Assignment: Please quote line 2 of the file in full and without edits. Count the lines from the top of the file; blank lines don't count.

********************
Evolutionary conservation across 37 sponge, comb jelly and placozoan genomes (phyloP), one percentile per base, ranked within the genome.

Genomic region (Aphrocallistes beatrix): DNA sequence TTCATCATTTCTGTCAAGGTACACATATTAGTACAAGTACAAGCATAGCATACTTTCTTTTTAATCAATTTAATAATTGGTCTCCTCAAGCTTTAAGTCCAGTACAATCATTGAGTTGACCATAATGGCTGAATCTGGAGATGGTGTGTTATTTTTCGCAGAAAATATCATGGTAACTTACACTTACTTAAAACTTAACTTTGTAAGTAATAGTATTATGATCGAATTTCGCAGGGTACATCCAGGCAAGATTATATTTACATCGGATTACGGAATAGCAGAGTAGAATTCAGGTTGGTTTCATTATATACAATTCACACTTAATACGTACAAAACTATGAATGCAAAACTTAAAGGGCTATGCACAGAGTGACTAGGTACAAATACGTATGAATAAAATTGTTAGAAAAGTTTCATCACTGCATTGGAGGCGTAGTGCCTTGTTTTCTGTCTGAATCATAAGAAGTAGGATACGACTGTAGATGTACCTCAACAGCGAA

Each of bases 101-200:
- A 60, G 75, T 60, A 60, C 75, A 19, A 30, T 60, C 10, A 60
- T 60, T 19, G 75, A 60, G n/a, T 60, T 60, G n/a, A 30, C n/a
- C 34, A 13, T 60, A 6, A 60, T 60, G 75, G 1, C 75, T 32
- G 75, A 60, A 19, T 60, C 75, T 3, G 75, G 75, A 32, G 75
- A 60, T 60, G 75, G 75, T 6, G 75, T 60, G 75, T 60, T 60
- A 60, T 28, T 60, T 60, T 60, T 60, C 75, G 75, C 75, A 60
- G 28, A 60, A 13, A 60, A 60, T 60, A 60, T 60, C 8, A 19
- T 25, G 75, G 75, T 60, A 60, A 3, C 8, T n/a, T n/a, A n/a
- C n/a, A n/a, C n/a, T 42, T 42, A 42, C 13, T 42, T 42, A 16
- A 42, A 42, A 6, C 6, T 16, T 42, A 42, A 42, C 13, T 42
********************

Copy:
Genomic region (Aphrocallistes beatrix): DNA sequence TTCATCATTTCTGTCAAGGTACACATATTAGTACAAGTACAAGCATAGCATACTTTCTTTTTAATCAATTTAATAATTGGTCTCCTCAAGCTTTAAGTCCAGTACAATCATTGAGTTGACCATAATGGCTGAATCTGGAGATGGTGTGTTATTTTTCGCAGAAAATATCATGGTAACTTACACTTACTTAAAACTTAACTTTGTAAGTAATAGTATTATGATCGAATTTCGCAGGGTACATCCAGGCAAGATTATATTTACATCGGATTACGGAATAGCAGAGTAGAATTCAGGTTGGTTTCATTATATACAATTCACACTTAATACGTACAAAACTATGAATGCAAAACTTAAAGGGCTATGCACAGAGTGACTAGGTACAAATACGTATGAATAAAATTGTTAGAAAAGTTTCATCACTGCATTGGAGGCGTAGTGCCTTGTTTTCTGTCTGAATCATAAGAAGTAGGATACGACTGTAGATGTACCTCAACAGCGAA